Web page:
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Driver in Hwy. 1 crash charged with homicide

Jeffrey P. LaChance, 55, of Paso Robles was arrested Monday, Oct. 10, 2011, on suspicion of vehicular homicide with gross negligence. Original story »
Jeffrey P. LaChance, 55, of Paso Robles was arrested Monday, Oct. 10, 2011, on suspicion of vehicular homicide with gross negligence. Original story »

A Paso Robles man has been arrested in connection with a fatal crash on Highway 1 near San Simeon that occurred Monday while he was on his way to pick up his wife, who works at Hearst Castle, according to the CHP.

Jeffrey LaChance, 55, was booked into County Jail early Tuesday after his Toyota Tundra collided head-on with a Toyota Camry, killing Joan Fuller, a 63-year-old woman from Pennsylvania.

CHP officials at the scene said unsafe passing along the two-lane coastal route likely caused the crash.

LaChance, a former Cambria resident who served as a volunteer firefighter there in the 1990s, remained in County Jail on Tuesday afternoon in lieu of posting a $100,000 bond. He’s charged with vehicular homicide with gross negligence.

When LaChance tried to pass a tour bus heading north about two miles south of Hearst Castle, he collided head-on with the Camry driven by Peter Fuller, 61, of Emmaus, Pa. Joan Fuller, his wife, was in the passenger seat and died at the scene. Peter Fuller suffered major head trauma and on Tuesday remained “in critical but stable condition in the intensive-care unit,” according to an official at Sierra Vista Regional Medical Center in San Luis Obispo.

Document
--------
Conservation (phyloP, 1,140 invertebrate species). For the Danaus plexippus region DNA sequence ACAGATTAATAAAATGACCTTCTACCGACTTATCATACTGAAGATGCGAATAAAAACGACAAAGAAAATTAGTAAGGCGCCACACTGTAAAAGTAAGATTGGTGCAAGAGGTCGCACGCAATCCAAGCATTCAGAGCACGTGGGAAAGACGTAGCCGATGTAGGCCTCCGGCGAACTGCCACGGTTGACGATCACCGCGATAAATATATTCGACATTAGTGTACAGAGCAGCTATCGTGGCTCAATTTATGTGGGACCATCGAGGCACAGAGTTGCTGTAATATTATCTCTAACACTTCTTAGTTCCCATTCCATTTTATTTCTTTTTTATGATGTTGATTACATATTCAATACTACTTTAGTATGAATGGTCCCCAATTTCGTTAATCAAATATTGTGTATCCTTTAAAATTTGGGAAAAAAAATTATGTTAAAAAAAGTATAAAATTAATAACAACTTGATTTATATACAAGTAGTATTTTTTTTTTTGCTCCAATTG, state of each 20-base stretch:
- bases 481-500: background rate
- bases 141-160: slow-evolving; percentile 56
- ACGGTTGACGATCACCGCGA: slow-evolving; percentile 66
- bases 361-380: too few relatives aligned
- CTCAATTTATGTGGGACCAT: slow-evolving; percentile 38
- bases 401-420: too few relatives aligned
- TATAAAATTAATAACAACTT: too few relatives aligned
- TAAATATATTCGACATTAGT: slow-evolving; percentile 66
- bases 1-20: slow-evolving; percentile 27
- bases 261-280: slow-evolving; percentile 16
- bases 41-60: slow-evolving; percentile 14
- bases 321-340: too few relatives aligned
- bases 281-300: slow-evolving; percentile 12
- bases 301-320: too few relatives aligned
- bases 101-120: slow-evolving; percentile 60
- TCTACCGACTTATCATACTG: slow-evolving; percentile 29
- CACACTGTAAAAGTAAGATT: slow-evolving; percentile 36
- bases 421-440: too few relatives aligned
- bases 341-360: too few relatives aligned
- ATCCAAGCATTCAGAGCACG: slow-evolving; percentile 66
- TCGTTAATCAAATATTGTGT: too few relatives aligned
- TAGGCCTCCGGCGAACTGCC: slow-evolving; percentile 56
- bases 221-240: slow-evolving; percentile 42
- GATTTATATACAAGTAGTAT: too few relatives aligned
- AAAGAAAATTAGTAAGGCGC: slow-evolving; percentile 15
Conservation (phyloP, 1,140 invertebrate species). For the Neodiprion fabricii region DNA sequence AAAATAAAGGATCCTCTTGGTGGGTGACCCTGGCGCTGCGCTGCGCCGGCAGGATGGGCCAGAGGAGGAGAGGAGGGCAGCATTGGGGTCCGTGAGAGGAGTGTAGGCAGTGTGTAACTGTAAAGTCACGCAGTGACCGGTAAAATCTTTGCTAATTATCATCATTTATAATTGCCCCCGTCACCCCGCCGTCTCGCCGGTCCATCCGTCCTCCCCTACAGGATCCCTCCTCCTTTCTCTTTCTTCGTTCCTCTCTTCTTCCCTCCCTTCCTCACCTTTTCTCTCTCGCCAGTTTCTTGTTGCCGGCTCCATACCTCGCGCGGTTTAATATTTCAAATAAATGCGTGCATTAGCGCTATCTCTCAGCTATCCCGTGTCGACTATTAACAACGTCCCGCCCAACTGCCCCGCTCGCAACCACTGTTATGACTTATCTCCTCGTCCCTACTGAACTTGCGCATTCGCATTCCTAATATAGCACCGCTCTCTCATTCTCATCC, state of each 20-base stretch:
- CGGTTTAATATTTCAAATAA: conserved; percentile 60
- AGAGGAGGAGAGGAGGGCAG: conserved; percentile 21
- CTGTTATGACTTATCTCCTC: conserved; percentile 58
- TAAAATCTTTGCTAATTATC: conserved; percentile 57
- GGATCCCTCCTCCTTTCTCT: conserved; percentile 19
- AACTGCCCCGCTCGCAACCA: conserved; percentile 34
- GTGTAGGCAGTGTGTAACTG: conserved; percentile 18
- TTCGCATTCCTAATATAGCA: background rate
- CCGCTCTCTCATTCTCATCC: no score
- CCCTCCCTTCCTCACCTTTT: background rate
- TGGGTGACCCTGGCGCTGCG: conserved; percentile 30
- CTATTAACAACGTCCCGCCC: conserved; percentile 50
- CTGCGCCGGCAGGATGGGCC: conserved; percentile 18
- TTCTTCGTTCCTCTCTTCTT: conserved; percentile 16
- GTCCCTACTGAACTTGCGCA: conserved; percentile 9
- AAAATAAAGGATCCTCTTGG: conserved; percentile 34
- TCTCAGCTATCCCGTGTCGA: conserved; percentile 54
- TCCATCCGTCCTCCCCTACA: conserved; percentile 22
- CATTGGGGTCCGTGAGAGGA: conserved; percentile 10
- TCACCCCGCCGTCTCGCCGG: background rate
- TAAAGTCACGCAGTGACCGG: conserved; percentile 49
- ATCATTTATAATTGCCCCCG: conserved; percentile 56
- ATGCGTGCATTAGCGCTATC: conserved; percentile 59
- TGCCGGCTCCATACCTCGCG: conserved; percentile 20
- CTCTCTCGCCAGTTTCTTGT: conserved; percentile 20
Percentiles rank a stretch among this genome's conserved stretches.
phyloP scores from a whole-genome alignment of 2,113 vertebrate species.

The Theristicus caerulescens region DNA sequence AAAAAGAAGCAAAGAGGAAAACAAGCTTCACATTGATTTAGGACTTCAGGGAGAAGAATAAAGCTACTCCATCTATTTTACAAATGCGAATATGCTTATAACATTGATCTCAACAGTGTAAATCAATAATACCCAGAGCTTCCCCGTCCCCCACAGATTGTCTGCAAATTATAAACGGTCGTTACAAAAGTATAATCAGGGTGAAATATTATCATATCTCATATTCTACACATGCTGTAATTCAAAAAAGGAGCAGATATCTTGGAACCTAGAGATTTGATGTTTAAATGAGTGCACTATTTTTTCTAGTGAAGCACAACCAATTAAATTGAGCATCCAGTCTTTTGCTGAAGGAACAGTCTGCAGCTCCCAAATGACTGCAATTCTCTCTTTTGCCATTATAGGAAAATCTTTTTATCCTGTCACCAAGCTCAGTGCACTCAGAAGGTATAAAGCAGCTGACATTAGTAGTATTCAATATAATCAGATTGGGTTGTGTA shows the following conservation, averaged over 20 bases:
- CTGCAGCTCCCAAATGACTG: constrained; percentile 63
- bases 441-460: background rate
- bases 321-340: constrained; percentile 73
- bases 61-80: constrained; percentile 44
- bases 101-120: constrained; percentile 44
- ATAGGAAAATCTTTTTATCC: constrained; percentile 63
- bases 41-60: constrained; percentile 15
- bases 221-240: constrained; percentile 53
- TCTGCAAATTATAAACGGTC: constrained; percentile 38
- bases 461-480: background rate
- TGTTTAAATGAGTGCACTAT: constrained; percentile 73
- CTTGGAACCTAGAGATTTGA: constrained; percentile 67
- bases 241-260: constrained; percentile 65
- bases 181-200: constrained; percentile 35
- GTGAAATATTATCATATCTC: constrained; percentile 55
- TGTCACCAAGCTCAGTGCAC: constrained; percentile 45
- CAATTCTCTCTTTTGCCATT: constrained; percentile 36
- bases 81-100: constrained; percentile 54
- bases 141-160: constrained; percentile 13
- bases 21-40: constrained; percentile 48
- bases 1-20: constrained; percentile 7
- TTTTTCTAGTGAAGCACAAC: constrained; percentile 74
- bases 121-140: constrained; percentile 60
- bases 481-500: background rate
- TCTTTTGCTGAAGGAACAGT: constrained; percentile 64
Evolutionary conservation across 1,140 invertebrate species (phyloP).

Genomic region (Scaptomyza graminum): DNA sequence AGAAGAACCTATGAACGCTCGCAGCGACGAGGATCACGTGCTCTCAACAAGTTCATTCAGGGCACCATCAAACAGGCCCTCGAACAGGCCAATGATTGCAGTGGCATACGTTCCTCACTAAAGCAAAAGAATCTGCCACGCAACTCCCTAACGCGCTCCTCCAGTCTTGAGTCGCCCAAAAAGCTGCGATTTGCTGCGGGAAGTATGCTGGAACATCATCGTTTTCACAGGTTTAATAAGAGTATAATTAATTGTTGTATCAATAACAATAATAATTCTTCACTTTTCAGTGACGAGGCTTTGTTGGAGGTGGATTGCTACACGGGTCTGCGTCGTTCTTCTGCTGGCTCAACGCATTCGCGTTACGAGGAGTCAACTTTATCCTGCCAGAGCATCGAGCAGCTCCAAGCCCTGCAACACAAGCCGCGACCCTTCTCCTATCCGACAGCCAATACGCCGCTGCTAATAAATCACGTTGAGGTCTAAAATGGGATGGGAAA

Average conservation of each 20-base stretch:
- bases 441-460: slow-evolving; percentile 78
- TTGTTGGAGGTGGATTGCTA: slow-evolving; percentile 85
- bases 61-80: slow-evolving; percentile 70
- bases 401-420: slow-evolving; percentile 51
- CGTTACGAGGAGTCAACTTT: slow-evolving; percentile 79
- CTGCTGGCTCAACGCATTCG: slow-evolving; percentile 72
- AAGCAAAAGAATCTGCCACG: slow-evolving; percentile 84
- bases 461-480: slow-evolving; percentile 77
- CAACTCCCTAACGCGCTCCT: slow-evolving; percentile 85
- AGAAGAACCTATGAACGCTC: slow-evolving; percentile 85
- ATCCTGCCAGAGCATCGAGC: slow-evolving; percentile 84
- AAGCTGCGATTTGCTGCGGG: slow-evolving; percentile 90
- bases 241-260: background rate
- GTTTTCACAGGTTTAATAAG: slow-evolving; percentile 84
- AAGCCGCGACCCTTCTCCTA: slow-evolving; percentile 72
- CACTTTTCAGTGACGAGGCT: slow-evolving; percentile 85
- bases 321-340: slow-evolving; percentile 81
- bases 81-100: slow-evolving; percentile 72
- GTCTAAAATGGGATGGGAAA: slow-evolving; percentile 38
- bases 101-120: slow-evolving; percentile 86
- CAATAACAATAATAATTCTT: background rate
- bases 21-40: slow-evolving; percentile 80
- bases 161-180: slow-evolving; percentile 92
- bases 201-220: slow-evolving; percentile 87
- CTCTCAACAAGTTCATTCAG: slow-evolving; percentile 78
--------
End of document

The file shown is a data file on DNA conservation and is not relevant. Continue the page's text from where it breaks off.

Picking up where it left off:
The collision took place on a curve with limited visibility, but it was in a legal passing area, according to the CHP.

Authorities believe LaChance exceeded the posted speed of 55 mph to pass the bus, which was empty except for its driver and a tour guide and was en route to Hearst Castle to pick up a private charter tour, officials said. Speed tests are being conducted to better determine how fast LaChance was traveling.

After the vehicles collided, both the Camry and the Tundra clipped the bus and caused minor damage to its left front wheel well and side, officials said. The Tundra also ran into a fourth vehicle, a Chrysler van. No one in the bus or van was injured.

The CHP said alcohol and drugs were not involved in the cause of the crash, nor was LaChance distracted. Rather, he was “intent on passing at that point,” the CHP said.

The Fullers, who have family in Southern California, own Willow Brook Farm and its Natural Horsemanship Center in Catasauqua, Pa. On the company’s Facebook page, representatives said they were saddened by the incident, posting that “Joan was our rock” and that they hoped Peter Fuller would recover and “come home soon.”

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